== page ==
PONTE VEDRA BEACH, Fla. -- Tiger Woods and this place and this tournament get along like Don Draper and Nicorette. Woods can't make a move here without bumping into a bad memory.
The Players Championship is where Woods lasted exactly nine holes a year ago before limping off the course after a beyond-embarrassing 6-over-par 42. He didn't play again for another three months.
It's where he called it quits with a neck injury after seven holes of the final round in 2010.
And this same TPC Sawgrass clubhouse is where Woods delivered his humbling and, don't kid yourself, humiliating public mea culpa in 2010 after a bucketful of marital transgressions. If it wasn't the low point of his professional and personal life, it was close.
Woods hasn't won the Players since 2001. He has one top-10 finish here in the past 10 years, semi-gagged away the 2009 title and has a two-year streak of WDs going. It isn't always his happy place.
"Well, it's either I've done really well or I haven't," said Woods on Tuesday.
The Really Well: the 1994 U.S. Amateur ... a T-10 in 1999, second place in 2000 ... the win in 2001 ... eighth place in 2009.
The Really Haven't: everything else.
Woods drove up from his Jupiter compound early Tuesday afternoon, did his presser, went out for a session on the practice range and then played nine holes. If there was any residual effect from his recent crash-and-burn at Quail Hollow (he missed the cut, only his eighth ever as a pro) or his T-40 at the Masters, Woods didn't show it. He had the smiley face working.
Now compare that to a year ago, when Woods arrived at the Players with a bad knee, bad Achilles and bad swing. He had gone a month without playing a full round and hadn't hit a range ball until three days before the tournament started.
"I had a few issues going on physically there," said Woods. "I was wondering whether I should have played, and because this is a big event I tried to tee it up, and it didn't work out."
Woods was an absolute mess back then. He stunk it up so bad that green flies began circling his swing. After that front-nine 42, critics and doubters -- and you could fill Camden Yards with them -- declared Woods done.
And they still are.
It is a national golf pastime. When in doubt, simply say that Woods, his swing and his psyche can't be fixed. Then recite the facts: He hasn't won a major since 2008 ... his left knee should be on the cover of Surgery Monthly ... he's on the wrong side of his 30s.
If you really want to grind a heel in his chest, then do what the BBC's Peter Alliss did recently, telling reporters that Woods' golfing brain "is completely addled ... he's gone."
Or you can go a tiny bit softer, as six-time major winner Nick Faldo did during a Tuesday Golf Channel/NBC conference call. Faldo said Woods lacks "self-belief, the self-confidence that he obviously had, the Tiger of old, simple as that."
Or you can really go off the reservation, as Brandel Chamblee did on the same call. Chamblee's solution: "Simply, he needs to fire Sean [Foley, his swing coach], call Butch [Harmon, his former swing coach, pre-Hank Haney]. I think that would get it done right there. Fire Sean, call Butch. And I know he'll never do that, because he's letting his ego get in the way of common sense. He wants to prove people he's right. He would rather prove to people he's right than be right."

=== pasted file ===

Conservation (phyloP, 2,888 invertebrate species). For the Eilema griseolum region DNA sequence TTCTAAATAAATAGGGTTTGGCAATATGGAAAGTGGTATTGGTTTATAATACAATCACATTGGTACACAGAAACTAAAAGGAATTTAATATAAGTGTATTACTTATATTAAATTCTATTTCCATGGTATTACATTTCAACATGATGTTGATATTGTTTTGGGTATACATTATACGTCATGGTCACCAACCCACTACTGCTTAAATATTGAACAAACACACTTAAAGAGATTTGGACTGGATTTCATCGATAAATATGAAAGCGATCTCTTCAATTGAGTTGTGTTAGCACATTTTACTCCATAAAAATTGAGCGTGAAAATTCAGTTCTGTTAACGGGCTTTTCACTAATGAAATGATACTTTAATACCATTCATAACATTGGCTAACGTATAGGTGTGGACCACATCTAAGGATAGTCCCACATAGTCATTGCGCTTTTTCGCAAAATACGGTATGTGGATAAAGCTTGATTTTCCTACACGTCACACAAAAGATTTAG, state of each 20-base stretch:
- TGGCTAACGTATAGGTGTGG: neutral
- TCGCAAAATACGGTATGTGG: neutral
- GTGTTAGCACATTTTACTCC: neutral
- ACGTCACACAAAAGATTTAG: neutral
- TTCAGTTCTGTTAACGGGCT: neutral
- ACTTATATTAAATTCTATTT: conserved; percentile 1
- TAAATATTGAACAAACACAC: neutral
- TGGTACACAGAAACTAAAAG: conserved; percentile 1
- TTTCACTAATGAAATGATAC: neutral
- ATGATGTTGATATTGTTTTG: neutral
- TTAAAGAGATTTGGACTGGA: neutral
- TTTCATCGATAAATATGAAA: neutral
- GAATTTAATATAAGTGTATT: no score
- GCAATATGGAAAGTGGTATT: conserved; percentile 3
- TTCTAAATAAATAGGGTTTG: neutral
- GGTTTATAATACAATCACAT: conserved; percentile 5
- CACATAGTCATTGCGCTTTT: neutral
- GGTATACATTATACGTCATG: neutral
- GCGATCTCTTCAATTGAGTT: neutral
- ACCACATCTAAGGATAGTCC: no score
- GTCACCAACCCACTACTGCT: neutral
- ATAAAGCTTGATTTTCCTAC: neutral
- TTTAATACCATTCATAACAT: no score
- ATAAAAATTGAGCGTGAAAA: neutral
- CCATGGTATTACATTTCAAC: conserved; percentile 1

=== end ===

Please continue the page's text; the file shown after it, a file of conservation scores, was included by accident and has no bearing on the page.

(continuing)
Chamblee assumes that Harmon would take him back. By all accounts, that's not going to happen. So let's return to the planet Earth for the rest of the discussion.
First of all, Woods' brain isn't addled. The neurons don't always fire correctly, but you don't win 14 majors by accident. And you don't win Bay Hill less than two months ago by accident.
Second, he doesn't suffer from a lack of confidence. If anything, he suffers from too much confidence. Woods thinks he can solve any golf problem by imposing his considerable will to the situation. Practice longer. Grind harder. Channel his inner Eldrick.
Third, Foley isn't going anywhere. Woods is committed to this third transformation of his swing. He won with Harmon's changes. He won with Haney's changes. By god, he'll win with Foley's changes.
"Guys, I've done this before," said Woods, almost amused by these latest questions. "I've been through this. Actually, a lot of you guys actually lived it with me, went through those periods where I wasn't quite where I wanted to be. I had some pretty good runs after that and this is no different."
But it is different in a way. The criticisms are more vocal and pointed. Some are legitimate. Others are a little too metaphysical, a little too heavy on looking into the soul of Tiger -- as if that were possible.
"I always find it interesting, since they're not in my head," said Woods. "They must have some kind of superpower I don't know about."
The problem with dismissing Woods is that he eventually figures things out. He is stubborn. He is prideful. But he has a Mensa golf IQ. And he also has a history of turning corners on his swing changes.
Will he win this week? Doubtful, but not because his mind has supposedly turned to mush. It will be because Tiger and this course usually don't get along.
"I still expect Tiger to come back and do some great things," said Rory McIlroy, No. 1 in the world rankings. "I mean, he's won this year, so he's definitely on the right track."
Yes, exactly. So maybe it's time for everyone to take two chill pills and see how this plays out. It's May, not December. Three majors still remain.
But if I have to choose between, Is he back? or Is he gone?, I'll lean hard toward McIlroy's prediction.
Bet a buck?
Gene Wojciechowski is the senior national columnist for ESPN.com. You can contact him at firstname.lastname@example.org. Hear Gene's podcasts and ESPN Radio appearances by clicking here. And don't forget to follow him on Twitter @GenoEspn.